Hodgkin’s lymphoma can occur at any age, although the majority of these lymphomas occur in people aged 15–34, and over the age of 60. Lymphoma is a cancer of the lymphatic system. Depending on the specific type, a lymphoma can have any or all of the characteristics of cancer: rapid multiplication of cells, abnormal cell types, loss of normal arrangement of cells with respect to one another, and invasive ability.

Causes and symptoms

Hodgkin’s lymphoma usually begins in a lymph node. The node enlarges and—similar to enlarged lymph nodes due to infectious causes—may or may not cause any pain. Hodgkin’s lymphoma progresses in a fairly predictable way, traveling from one group of lymph nodes to another unless it is treated. More advanced cases of Hodgkin’s involve the spleen, liver, and bone marrow.

Hodgkin’s lymphoma usually begins in a lymph node. The node enlarges and—similar to enlarged lymph nodes due to infectious causes—may or may not cause any pain. Hodgkin’s lymphoma progresses in a fairly predictable way, traveling from one group of lymph nodes to another unless it is treated. More advanced cases of Hodgkin’s involve the spleen, liver, and bone marrow.

Hives

Hives
Hives

Hives are an allergic skin reaction causing localized redness, swelling, and itching.

Hives are a reaction of the body’s immune system that causes areas of the skin to swell, itch, and become reddened. (The affected areas are called wheals.) When the reaction is limited to small areas of the skin, it is called urticaria. Involvement of larger areas, such as whole sections of a limb, is called angioedema.

Causes and symptoms

Causes

Hives are an allergic reaction. The body’s immune system is normally responsible for protection from foreign invaders. When it becomes sensitized to normally harmless substances, the resulting reaction is called an allergy. An attack of hives is set off when such a substance, called an allergen, is ingested, inhaled, or otherwise contacted.

It interacts with immune cells called mast cells, which reside in the skin, airways, and digestive system. When mast cells encounter an allergen, they release histamine and other chemicals, both locally and into the bloodstream.

Holistic Dentistry

Holistic Dentistry
Holistic Dentistry
Holistic dentistry, also referred to as biologic dentistry, is an alternative approach that focuses on the use of non-toxic restorative materials for dental work, and emphasizes the unrecognized impact that dental toxins and dental infections may have on a person’s overall health.

While traditional dentistry focuses only on the areas above the neck, holistic dentistry looks at the patient as a whole system and how the mouth relates to the rest of the body.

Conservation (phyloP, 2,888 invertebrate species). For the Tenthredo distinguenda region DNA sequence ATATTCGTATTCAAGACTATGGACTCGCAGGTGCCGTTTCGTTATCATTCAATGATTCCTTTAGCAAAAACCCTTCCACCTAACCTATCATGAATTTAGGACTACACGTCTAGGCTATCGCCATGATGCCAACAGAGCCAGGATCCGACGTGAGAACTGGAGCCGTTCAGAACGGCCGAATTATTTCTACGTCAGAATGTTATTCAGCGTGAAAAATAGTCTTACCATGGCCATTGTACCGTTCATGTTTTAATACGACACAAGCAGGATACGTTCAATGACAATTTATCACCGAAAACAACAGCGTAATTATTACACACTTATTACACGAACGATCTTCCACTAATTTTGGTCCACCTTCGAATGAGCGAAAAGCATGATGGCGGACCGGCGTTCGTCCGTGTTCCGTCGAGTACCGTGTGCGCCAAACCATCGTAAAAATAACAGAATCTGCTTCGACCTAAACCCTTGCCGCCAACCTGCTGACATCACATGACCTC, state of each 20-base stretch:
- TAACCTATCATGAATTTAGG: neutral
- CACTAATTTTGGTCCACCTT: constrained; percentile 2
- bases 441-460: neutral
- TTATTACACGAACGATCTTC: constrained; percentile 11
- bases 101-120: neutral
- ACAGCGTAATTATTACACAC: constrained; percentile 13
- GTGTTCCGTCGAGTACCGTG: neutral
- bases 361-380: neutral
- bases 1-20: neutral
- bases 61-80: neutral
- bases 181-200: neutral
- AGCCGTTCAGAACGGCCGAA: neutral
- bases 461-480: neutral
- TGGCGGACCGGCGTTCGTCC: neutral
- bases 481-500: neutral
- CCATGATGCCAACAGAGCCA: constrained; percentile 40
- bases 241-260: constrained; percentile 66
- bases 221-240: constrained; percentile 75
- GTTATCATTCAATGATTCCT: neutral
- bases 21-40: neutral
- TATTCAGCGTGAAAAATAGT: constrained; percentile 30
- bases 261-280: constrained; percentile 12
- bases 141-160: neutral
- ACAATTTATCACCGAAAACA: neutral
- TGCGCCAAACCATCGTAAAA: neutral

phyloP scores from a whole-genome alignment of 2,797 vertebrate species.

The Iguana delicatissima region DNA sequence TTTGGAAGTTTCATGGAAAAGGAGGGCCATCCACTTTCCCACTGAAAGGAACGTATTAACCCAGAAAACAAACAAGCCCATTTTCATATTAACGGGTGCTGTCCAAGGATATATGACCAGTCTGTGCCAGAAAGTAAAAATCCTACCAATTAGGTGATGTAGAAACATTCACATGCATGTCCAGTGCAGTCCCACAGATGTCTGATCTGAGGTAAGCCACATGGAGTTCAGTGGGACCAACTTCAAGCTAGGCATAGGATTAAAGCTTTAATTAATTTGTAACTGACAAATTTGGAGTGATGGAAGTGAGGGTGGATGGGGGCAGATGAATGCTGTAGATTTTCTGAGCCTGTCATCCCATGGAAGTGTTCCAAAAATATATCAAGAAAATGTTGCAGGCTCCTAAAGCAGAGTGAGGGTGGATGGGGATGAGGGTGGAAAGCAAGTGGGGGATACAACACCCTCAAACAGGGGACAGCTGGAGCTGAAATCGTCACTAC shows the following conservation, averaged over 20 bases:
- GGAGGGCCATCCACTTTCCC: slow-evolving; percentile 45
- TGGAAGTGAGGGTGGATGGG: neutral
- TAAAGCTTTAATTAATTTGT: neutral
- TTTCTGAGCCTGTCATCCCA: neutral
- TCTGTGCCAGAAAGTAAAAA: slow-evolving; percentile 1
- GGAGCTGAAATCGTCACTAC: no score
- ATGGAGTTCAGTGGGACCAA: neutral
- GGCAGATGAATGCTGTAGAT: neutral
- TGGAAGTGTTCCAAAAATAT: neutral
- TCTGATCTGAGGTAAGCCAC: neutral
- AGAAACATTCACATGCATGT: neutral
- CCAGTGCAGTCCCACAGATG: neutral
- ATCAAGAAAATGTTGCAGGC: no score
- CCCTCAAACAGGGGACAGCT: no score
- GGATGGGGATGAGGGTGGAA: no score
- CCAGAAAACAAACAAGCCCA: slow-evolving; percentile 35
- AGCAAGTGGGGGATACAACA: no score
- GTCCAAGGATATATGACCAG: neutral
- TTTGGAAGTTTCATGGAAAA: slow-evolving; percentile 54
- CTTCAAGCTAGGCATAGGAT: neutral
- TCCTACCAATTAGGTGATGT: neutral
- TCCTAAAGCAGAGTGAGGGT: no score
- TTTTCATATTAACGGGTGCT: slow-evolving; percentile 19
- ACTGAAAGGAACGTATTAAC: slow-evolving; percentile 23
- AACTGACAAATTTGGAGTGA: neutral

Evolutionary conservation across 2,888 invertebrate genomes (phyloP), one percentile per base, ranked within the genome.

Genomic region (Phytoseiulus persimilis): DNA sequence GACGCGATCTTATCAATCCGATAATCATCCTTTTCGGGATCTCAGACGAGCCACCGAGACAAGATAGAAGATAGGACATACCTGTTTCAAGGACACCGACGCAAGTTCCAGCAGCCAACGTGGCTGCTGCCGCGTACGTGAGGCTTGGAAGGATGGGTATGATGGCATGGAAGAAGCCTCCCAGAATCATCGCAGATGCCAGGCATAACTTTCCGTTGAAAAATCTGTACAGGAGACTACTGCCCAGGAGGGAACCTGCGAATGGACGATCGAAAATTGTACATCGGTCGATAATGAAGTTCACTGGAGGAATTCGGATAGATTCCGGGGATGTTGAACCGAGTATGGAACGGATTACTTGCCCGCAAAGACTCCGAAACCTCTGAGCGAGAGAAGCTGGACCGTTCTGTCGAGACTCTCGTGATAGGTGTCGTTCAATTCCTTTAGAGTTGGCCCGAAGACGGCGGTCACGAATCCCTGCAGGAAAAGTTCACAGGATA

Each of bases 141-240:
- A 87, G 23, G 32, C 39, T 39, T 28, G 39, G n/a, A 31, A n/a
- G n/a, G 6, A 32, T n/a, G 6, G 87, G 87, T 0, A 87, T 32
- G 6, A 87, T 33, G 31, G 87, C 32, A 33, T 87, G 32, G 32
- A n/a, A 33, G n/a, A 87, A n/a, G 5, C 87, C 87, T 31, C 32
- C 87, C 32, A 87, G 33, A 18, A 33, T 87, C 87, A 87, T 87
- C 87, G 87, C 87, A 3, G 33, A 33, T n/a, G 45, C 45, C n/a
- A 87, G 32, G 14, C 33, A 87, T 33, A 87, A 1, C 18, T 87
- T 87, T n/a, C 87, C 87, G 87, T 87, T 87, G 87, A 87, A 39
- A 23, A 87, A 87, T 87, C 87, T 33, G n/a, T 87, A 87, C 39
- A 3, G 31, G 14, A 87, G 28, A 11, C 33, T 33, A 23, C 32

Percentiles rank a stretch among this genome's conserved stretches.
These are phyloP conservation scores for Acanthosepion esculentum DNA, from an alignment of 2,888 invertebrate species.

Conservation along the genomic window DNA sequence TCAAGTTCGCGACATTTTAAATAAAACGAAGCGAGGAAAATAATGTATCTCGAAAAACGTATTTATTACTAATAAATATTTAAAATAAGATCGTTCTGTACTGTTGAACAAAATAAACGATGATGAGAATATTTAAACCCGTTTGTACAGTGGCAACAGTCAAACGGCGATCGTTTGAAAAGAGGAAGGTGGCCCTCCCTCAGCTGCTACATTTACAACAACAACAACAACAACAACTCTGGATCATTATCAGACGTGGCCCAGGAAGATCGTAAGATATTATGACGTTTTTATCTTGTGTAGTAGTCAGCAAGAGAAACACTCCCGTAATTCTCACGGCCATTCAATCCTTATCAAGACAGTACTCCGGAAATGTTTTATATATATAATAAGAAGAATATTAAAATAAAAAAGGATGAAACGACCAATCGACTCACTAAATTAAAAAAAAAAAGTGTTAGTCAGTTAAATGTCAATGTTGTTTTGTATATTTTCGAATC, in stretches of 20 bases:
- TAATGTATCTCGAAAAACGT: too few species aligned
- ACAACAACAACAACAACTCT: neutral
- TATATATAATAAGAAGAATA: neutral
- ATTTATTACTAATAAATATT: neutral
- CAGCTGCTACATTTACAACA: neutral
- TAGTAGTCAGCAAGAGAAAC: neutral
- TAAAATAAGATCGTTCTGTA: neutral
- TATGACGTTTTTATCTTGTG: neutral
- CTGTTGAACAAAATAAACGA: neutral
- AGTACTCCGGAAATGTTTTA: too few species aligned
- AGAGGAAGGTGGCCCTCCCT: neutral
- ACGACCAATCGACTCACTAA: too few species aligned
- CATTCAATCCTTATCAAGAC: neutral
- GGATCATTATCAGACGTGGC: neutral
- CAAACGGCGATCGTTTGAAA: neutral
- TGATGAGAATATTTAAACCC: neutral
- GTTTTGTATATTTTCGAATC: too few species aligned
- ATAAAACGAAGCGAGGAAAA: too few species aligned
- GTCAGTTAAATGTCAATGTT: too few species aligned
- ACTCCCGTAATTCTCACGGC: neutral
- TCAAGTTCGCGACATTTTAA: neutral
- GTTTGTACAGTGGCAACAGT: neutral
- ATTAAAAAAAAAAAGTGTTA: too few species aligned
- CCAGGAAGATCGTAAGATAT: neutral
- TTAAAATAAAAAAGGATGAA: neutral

Origins

Applying a biological concept to the practice of dentistry began in the late 1800s, when the National Dental Association recognized the harmful effects of mercury (amalgam) fillings, and mandated that members of the association not use these on their patients.

As of 1997, this warning has been recognized and acted upon by several foreign countries that have either banned the use of mercury in fillings or are in the process of doing so. Supporters of holistic dentistry state that mercury in amalgam fillings causes ill effects when placed as an implant in the body.

Holistic Medicine

Holistic Medicine
Holistic Medicine

Holistic medicine is a term used to describe therapies that attempt to treat the patient as a whole person. That is, instead of treating an illness, as in orthodox allopathy, holistic medicine looks at an individual’s overall physical, mental, spiritual, and emotional well-being before recommending treatment.

A practitioner with a holistic approach treats the symptoms of illness as well as looking for the underlying cause of the illness. Holistic medicine also attempts to prevent illness by placing a greater emphasis on optimizing health.

The body’s systems are seen as interdependent parts of the person’s whole being. The body’s natural state is one of health, and an illness or disease is an imbalance in the body’s systems. Holistic therapies tend to emphasize proper nutrition and avoidance of substances—such as chemicals—that pollute the body. Their techniques are noninvasive.

Some of the world’s health systems that are holistic in nature include naturopathic medicine, homeopathy, and traditional Chinese medicine. Many alternative or natural therapies have a holistic approach, although that is not always the case. The term complementary medicine is used to refer to the use of both allopathic and holistic treatments. It is more often used in Great Britain but is gaining acceptance in the United States.

Homeopathy

Homeopathy
Homeopathy

Homeopathy, or homeopathic medicine, is a holistic system of treatment that originated in the late eighteenth century. The name homeopathy is derived from two Greek words that mean “like disease.”

The system is based on the idea that substances that produce symptoms of sickness in healthy people will have a curative effect when given in very dilute quantities to sick people who exhibit those same symptoms.

Homeopathic remedies are believed to stimulate the body’s own healing processes. Homeopaths use the term “allopathy,” or “different disease,” to describe the use of drugs used in conventional medicine to oppose or counteract the symptom being treated.

Origins

Homeopathy was founded by the German physician Samuel Hahnemann (1755-1843), who was much disturbed by the medical system of his time, believing that its cures were crude and some of its strong drugs and treatments did more harm than good to patients. Hahnemann performed experiments on himself using Peruvian bark, which contains quinine, a malaria remedy.